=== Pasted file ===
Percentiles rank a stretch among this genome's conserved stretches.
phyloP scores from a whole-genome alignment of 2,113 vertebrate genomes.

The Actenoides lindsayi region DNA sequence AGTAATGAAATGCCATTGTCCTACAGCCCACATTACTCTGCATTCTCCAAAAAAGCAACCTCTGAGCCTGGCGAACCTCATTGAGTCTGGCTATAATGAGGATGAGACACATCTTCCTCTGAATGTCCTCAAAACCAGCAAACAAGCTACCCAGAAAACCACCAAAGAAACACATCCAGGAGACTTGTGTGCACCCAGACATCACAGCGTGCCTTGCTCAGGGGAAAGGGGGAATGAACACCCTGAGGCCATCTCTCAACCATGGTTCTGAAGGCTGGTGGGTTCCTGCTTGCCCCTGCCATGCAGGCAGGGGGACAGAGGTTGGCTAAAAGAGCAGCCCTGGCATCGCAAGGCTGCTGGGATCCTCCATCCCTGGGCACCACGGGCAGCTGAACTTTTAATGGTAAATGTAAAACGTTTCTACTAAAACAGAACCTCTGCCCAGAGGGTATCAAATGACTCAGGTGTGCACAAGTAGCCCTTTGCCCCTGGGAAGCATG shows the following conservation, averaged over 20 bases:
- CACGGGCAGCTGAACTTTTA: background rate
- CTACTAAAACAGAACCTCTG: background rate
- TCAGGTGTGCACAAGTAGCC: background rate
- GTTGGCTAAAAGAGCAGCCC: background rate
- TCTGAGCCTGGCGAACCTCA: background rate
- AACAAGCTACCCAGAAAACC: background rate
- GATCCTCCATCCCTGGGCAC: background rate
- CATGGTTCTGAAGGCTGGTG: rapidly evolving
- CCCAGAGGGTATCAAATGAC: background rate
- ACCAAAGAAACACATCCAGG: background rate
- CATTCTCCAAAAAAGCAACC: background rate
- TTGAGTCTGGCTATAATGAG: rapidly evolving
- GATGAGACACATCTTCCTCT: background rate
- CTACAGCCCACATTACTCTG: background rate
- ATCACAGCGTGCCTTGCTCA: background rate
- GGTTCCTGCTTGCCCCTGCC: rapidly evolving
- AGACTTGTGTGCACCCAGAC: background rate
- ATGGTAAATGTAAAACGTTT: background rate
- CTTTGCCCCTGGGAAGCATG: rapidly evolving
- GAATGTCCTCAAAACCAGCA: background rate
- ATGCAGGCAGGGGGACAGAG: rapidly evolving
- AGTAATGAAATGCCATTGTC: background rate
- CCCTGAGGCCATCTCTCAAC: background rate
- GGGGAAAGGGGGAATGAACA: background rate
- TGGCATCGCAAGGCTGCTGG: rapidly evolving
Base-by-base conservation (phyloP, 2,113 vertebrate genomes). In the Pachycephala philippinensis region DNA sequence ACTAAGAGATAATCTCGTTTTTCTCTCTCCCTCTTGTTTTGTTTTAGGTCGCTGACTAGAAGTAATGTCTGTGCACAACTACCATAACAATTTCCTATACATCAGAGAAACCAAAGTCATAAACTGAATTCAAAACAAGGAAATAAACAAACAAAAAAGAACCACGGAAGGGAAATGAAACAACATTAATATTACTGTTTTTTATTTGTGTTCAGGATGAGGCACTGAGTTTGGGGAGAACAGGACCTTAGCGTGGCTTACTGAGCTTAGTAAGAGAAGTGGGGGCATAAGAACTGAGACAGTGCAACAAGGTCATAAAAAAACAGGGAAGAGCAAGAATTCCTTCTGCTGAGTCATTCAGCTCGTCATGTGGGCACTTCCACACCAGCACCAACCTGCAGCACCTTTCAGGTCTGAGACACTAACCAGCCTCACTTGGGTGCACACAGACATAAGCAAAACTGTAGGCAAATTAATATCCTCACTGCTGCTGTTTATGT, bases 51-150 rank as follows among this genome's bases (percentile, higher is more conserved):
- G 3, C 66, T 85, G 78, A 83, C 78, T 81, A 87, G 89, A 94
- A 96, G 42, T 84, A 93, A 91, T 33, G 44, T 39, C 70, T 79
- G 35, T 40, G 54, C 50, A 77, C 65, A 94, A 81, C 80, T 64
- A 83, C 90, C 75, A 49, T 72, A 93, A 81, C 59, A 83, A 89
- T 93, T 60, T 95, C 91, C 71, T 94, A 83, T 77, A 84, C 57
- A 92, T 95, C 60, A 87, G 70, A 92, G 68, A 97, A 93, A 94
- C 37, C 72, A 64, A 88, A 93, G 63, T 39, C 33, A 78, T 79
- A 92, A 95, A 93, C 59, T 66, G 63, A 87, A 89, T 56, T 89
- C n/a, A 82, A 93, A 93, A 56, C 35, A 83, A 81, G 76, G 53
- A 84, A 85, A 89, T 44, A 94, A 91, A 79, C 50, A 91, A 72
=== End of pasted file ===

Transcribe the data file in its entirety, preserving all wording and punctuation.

Percentiles rank a stretch among this genome's conserved stretches.
phyloP scores from a whole-genome alignment of 2,113 vertebrate genomes.

The Actenoides lindsayi region DNA sequence AGTAATGAAATGCCATTGTCCTACAGCCCACATTACTCTGCATTCTCCAAAAAAGCAACCTCTGAGCCTGGCGAACCTCATTGAGTCTGGCTATAATGAGGATGAGACACATCTTCCTCTGAATGTCCTCAAAACCAGCAAACAAGCTACCCAGAAAACCACCAAAGAAACACATCCAGGAGACTTGTGTGCACCCAGACATCACAGCGTGCCTTGCTCAGGGGAAAGGGGGAATGAACACCCTGAGGCCATCTCTCAACCATGGTTCTGAAGGCTGGTGGGTTCCTGCTTGCCCCTGCCATGCAGGCAGGGGGACAGAGGTTGGCTAAAAGAGCAGCCCTGGCATCGCAAGGCTGCTGGGATCCTCCATCCCTGGGCACCACGGGCAGCTGAACTTTTAATGGTAAATGTAAAACGTTTCTACTAAAACAGAACCTCTGCCCAGAGGGTATCAAATGACTCAGGTGTGCACAAGTAGCCCTTTGCCCCTGGGAAGCATG shows the following conservation, averaged over 20 bases:
- CACGGGCAGCTGAACTTTTA: background rate
- CTACTAAAACAGAACCTCTG: background rate
- TCAGGTGTGCACAAGTAGCC: background rate
- GTTGGCTAAAAGAGCAGCCC: background rate
- TCTGAGCCTGGCGAACCTCA: background rate
- AACAAGCTACCCAGAAAACC: background rate
- GATCCTCCATCCCTGGGCAC: background rate
- CATGGTTCTGAAGGCTGGTG: rapidly evolving
- CCCAGAGGGTATCAAATGAC: background rate
- ACCAAAGAAACACATCCAGG: background rate
- CATTCTCCAAAAAAGCAACC: background rate
- TTGAGTCTGGCTATAATGAG: rapidly evolving
- GATGAGACACATCTTCCTCT: background rate
- CTACAGCCCACATTACTCTG: background rate
- ATCACAGCGTGCCTTGCTCA: background rate
- GGTTCCTGCTTGCCCCTGCC: rapidly evolving
- AGACTTGTGTGCACCCAGAC: background rate
- ATGGTAAATGTAAAACGTTT: background rate
- CTTTGCCCCTGGGAAGCATG: rapidly evolving
- GAATGTCCTCAAAACCAGCA: background rate
- ATGCAGGCAGGGGGACAGAG: rapidly evolving
- AGTAATGAAATGCCATTGTC: background rate
- CCCTGAGGCCATCTCTCAAC: background rate
- GGGGAAAGGGGGAATGAACA: background rate
- TGGCATCGCAAGGCTGCTGG: rapidly evolving
Base-by-base conservation (phyloP, 2,113 vertebrate genomes). In the Pachycephala philippinensis region DNA sequence ACTAAGAGATAATCTCGTTTTTCTCTCTCCCTCTTGTTTTGTTTTAGGTCGCTGACTAGAAGTAATGTCTGTGCACAACTACCATAACAATTTCCTATACATCAGAGAAACCAAAGTCATAAACTGAATTCAAAACAAGGAAATAAACAAACAAAAAAGAACCACGGAAGGGAAATGAAACAACATTAATATTACTGTTTTTTATTTGTGTTCAGGATGAGGCACTGAGTTTGGGGAGAACAGGACCTTAGCGTGGCTTACTGAGCTTAGTAAGAGAAGTGGGGGCATAAGAACTGAGACAGTGCAACAAGGTCATAAAAAAACAGGGAAGAGCAAGAATTCCTTCTGCTGAGTCATTCAGCTCGTCATGTGGGCACTTCCACACCAGCACCAACCTGCAGCACCTTTCAGGTCTGAGACACTAACCAGCCTCACTTGGGTGCACACAGACATAAGCAAAACTGTAGGCAAATTAATATCCTCACTGCTGCTGTTTATGT, bases 51-150 rank as follows among this genome's bases (percentile, higher is more conserved):
- G 3, C 66, T 85, G 78, A 83, C 78, T 81, A 87, G 89, A 94
- A 96, G 42, T 84, A 93, A 91, T 33, G 44, T 39, C 70, T 79
- G 35, T 40, G 54, C 50, A 77, C 65, A 94, A 81, C 80, T 64
- A 83, C 90, C 75, A 49, T 72, A 93, A 81, C 59, A 83, A 89
- T 93, T 60, T 95, C 91, C 71, T 94, A 83, T 77, A 84, C 57
- A 92, T 95, C 60, A 87, G 70, A 92, G 68, A 97, A 93, A 94
- C 37, C 72, A 64, A 88, A 93, G 63, T 39, C 33, A 78, T 79
- A 92, A 95, A 93, C 59, T 66, G 63, A 87, A 89, T 56, T 89
- C n/a, A 82, A 93, A 93, A 56, C 35, A 83, A 81, G 76, G 53
- A 84, A 85, A 89, T 44, A 94, A 91, A 79, C 50, A 91, A 72